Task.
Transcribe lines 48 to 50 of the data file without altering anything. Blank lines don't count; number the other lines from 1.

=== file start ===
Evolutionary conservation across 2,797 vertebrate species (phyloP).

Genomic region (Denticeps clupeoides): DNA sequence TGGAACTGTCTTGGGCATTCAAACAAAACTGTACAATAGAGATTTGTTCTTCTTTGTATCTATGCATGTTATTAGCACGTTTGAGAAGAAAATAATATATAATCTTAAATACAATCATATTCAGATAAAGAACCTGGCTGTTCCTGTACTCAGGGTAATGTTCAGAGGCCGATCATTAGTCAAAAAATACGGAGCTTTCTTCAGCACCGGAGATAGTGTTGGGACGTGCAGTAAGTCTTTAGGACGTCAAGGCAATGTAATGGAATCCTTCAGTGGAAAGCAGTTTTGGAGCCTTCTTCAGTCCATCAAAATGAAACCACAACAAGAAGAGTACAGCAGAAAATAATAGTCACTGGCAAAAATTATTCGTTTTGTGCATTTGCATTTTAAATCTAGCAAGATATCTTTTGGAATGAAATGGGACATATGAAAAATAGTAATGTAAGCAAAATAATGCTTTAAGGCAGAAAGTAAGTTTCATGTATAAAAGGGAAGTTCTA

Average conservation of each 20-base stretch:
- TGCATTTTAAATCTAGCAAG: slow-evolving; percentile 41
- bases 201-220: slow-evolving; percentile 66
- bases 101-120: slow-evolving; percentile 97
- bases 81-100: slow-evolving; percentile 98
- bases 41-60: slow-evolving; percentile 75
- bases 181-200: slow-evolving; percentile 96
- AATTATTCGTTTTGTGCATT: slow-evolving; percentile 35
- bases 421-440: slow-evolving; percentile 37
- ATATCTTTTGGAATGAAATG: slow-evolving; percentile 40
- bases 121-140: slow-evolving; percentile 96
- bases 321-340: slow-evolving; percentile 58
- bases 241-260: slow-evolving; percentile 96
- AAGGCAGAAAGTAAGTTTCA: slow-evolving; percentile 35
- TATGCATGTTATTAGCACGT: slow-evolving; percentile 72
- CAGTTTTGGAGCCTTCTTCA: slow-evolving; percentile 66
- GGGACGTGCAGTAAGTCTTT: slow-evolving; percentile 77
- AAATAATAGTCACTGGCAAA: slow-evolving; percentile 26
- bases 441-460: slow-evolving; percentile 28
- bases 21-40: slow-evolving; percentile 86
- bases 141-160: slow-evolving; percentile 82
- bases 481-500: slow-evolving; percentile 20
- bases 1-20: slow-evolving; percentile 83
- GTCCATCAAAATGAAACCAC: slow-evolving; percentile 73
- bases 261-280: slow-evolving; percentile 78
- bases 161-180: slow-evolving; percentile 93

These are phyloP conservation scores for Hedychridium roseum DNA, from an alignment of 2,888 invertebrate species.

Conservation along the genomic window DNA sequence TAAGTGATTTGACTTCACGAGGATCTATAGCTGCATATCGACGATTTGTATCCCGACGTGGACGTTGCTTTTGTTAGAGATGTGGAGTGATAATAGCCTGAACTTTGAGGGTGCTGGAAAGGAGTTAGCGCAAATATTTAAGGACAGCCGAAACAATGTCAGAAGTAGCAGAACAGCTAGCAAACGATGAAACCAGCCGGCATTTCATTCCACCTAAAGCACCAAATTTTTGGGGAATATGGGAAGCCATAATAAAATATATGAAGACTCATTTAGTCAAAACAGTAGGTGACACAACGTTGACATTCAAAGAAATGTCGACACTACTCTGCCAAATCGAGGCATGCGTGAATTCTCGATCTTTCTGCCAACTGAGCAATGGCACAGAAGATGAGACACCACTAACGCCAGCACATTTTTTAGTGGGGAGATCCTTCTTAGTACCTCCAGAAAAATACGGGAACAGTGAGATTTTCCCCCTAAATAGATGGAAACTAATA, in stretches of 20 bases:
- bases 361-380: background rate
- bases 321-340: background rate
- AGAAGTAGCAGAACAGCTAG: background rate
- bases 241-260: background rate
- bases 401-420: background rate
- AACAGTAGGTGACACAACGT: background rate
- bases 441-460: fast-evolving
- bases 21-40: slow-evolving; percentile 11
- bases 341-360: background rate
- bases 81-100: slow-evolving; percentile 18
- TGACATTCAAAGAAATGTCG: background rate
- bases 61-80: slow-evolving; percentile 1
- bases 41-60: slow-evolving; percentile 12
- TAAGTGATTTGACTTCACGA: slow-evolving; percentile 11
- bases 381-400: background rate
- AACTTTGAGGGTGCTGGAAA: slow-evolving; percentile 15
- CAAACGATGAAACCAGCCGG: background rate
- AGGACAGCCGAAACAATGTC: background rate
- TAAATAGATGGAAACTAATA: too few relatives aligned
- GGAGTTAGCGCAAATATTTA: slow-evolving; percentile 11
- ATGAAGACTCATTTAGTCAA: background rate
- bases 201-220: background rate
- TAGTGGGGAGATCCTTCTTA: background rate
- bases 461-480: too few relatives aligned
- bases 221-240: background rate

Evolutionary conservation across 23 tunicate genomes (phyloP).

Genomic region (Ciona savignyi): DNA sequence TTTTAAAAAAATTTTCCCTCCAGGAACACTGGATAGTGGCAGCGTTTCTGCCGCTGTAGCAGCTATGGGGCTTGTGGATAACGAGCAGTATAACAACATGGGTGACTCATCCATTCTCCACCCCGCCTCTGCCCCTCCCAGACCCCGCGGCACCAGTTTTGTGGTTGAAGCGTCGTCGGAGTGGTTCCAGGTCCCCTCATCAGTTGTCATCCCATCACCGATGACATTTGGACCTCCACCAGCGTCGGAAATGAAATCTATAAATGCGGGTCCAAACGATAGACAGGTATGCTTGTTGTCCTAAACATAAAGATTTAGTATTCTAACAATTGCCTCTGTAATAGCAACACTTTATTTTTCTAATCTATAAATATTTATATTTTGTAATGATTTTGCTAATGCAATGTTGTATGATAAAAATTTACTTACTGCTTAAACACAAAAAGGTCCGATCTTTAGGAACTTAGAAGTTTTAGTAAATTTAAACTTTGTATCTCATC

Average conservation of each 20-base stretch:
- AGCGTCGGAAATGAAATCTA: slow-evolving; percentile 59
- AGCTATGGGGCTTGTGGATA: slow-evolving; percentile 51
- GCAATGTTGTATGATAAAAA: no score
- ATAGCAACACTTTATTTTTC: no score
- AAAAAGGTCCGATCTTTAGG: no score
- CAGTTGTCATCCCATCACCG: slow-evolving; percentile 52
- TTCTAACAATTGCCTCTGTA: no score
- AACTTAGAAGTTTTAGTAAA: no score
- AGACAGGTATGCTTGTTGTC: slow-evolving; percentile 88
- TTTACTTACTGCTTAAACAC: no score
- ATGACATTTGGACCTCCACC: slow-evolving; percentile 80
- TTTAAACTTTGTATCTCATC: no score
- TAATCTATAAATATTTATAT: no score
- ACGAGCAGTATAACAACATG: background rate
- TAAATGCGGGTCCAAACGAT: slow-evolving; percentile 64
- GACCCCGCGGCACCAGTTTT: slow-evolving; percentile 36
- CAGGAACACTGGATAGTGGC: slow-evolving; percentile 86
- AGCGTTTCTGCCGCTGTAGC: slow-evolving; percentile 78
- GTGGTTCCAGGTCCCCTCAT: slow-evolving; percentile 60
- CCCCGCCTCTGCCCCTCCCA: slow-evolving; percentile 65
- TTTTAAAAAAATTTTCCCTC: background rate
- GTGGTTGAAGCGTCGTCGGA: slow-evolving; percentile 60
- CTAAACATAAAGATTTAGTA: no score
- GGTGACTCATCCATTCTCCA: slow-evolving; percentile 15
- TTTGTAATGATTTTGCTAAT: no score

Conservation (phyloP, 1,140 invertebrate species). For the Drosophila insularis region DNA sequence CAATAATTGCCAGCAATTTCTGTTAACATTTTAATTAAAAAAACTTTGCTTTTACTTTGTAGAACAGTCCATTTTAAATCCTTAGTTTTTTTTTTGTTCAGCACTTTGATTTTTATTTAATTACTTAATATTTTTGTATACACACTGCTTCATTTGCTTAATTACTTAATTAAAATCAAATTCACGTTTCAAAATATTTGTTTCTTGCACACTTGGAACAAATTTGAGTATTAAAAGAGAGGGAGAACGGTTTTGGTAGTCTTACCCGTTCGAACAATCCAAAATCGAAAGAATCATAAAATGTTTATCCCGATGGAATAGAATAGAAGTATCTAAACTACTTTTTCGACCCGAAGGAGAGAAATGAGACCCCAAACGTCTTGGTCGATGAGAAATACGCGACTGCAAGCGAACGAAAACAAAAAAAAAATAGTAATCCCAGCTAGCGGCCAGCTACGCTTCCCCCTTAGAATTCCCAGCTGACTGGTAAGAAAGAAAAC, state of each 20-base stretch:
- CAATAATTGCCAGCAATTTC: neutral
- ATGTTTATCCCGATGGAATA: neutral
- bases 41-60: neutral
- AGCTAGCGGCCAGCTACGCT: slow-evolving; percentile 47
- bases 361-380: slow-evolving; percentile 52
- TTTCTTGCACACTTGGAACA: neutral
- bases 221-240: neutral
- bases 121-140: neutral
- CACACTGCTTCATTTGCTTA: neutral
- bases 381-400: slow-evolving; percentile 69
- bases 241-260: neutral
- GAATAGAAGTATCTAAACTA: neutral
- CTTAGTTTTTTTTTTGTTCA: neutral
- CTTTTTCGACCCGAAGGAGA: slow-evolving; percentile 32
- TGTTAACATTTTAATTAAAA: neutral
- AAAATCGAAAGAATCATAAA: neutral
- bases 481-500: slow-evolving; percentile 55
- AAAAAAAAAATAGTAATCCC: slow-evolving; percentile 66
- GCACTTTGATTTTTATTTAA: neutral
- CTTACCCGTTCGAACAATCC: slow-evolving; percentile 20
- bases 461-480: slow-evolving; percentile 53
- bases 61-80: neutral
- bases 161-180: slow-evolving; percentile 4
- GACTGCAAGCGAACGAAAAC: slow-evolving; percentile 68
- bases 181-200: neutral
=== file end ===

- AGGACAGCCGAAACAATGTC: background rate
- TAAATAGATGGAAACTAATA: too few relatives aligned
- GGAGTTAGCGCAAATATTTA: slow-evolving; percentile 11